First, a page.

Bills like the Stop WOKE Act are purposely abstract, thus increasing fear and uncertainty among teachers so they cower away from teaching the history of racism in the U.S. The laws are constructed in the passive voice to condition students to believe white people were not the primary actors in infringing on the freedoms and civil rights of Black people. If students believe that slavery and segregation were a matter of happenstance, then they have no ethical responsibility to change a society shaped by that history. Separating history from its contributing role in modern ethical dilemmas is an attempt to restrict the questioning of systems of injustice and to limit understanding of civic engagement’s direct connections to activism.
The idea of infusing education with progressive practices is often disingenuously presented as indoctrination. However, in 1893, the Committee of Fifteen, a subcommittee that analyzed the Conference on History, Civil Government and Political Economy, reported the importance of recognizing “the danger of too little stress on the progressive element in the growth of nations and its manifestation in new and better political devices for representing all citizens without weakening the central power.”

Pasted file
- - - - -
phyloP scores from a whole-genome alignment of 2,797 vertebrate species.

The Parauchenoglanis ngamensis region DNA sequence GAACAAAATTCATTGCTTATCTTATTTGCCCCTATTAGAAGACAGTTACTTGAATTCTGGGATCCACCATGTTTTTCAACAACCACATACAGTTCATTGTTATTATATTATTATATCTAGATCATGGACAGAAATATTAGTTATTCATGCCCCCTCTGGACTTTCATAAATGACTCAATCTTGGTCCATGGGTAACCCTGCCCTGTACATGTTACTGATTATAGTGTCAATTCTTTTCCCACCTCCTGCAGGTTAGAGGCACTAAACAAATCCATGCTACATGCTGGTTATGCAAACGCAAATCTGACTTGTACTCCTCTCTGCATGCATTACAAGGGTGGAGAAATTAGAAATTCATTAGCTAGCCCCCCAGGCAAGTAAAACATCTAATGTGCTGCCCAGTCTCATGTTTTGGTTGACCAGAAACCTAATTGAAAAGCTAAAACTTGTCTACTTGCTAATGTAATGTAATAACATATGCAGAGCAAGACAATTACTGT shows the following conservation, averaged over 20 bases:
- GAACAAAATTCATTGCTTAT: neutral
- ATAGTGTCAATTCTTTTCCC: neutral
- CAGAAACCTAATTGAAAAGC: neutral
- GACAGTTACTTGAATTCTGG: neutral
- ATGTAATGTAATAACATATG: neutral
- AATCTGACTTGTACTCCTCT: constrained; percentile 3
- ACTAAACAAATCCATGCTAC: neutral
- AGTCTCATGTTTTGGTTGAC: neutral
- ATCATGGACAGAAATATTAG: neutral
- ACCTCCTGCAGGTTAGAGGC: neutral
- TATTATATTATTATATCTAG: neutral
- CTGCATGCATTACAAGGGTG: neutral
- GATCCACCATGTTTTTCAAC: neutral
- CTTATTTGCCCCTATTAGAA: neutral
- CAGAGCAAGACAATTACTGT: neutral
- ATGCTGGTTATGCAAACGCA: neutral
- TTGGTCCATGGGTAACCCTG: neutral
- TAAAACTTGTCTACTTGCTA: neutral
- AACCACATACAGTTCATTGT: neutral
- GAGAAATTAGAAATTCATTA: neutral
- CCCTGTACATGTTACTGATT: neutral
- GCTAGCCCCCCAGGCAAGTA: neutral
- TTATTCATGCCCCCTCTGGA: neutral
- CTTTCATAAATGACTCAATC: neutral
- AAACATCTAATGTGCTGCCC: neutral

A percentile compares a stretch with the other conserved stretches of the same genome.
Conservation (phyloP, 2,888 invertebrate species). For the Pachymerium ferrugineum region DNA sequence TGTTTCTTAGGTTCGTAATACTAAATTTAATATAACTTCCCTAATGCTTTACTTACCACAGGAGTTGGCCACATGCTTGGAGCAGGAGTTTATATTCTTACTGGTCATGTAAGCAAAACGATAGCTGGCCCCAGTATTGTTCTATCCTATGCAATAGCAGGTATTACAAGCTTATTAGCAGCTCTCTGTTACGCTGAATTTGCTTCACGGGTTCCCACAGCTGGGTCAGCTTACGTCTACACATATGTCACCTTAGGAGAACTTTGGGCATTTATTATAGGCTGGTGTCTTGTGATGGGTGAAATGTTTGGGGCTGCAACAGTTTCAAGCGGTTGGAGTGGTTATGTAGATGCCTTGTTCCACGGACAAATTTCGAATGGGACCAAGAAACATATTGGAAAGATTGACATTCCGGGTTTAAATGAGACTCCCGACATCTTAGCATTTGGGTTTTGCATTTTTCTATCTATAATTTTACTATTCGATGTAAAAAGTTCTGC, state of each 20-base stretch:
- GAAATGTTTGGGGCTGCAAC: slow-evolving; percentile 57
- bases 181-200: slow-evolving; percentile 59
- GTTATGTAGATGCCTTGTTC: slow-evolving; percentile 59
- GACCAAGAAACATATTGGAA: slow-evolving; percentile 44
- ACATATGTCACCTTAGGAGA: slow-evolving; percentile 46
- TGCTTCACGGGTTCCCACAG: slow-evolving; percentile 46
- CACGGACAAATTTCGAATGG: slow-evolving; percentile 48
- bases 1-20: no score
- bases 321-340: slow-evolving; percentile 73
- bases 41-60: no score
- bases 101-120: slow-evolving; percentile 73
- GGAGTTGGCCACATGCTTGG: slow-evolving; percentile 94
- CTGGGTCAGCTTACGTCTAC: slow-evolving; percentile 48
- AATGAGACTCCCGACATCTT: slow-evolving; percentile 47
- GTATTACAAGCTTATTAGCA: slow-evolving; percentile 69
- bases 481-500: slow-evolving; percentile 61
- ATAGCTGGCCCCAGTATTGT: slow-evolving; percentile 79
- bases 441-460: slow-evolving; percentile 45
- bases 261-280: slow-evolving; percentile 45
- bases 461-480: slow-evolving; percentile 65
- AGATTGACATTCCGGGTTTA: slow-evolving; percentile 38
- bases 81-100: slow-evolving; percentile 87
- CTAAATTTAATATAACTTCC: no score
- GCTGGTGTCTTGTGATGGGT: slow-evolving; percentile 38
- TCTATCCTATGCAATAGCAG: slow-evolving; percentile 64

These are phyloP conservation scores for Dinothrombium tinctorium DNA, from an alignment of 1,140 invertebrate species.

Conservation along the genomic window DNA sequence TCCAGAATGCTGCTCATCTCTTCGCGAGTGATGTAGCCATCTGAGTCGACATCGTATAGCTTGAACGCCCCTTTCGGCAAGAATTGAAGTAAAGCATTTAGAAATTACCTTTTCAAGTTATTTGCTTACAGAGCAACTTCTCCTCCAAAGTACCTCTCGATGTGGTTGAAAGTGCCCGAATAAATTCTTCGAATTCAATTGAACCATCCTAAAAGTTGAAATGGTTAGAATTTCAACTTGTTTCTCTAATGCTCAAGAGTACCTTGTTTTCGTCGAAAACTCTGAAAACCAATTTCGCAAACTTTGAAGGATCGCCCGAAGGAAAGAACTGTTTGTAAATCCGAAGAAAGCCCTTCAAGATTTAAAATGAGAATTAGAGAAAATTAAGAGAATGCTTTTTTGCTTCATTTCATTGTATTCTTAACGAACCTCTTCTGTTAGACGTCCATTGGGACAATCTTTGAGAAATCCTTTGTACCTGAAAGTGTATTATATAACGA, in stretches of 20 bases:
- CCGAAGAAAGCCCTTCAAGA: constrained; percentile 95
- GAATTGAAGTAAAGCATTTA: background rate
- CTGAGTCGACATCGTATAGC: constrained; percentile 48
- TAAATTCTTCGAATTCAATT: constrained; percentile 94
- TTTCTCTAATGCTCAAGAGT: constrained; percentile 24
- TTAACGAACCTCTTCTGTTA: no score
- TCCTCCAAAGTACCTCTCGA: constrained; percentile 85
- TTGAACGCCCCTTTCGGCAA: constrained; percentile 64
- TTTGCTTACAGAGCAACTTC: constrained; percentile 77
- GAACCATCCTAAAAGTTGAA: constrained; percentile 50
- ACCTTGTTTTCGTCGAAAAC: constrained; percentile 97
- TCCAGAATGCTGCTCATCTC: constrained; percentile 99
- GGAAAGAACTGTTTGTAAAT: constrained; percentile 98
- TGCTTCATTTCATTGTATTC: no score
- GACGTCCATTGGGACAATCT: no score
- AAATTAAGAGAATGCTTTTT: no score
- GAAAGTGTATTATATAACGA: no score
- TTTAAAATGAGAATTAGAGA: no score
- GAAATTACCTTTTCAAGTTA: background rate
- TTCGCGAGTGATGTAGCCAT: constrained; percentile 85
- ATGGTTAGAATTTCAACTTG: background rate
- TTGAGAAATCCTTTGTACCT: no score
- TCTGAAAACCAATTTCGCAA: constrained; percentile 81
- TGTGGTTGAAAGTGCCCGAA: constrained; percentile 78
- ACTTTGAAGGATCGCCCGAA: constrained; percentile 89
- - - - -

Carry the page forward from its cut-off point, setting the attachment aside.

“The way to get students to learn about the power of government and civics is through issues that affect their own lives,” Beeson says—a method that stands in opposition to current efforts to hoist a malicious veil over historic inequities. It’s essential for responsible civics education to counter diluted models that do not address racist actions or the activities progressive movements can employ to defeat them.
We must meet the dictum to “prepare students for society” through education that supports building a multiracial, inclusive democracy and society for the betterment of all people. As Martin Luther King Jr. wrote in 1947: “The function of education, therefore, is to teach one to think intensively and to think critically. But education which stops with efficiency may prove the greatest menace to society. The most dangerous criminal may be the man gifted with reason, but with no morals.”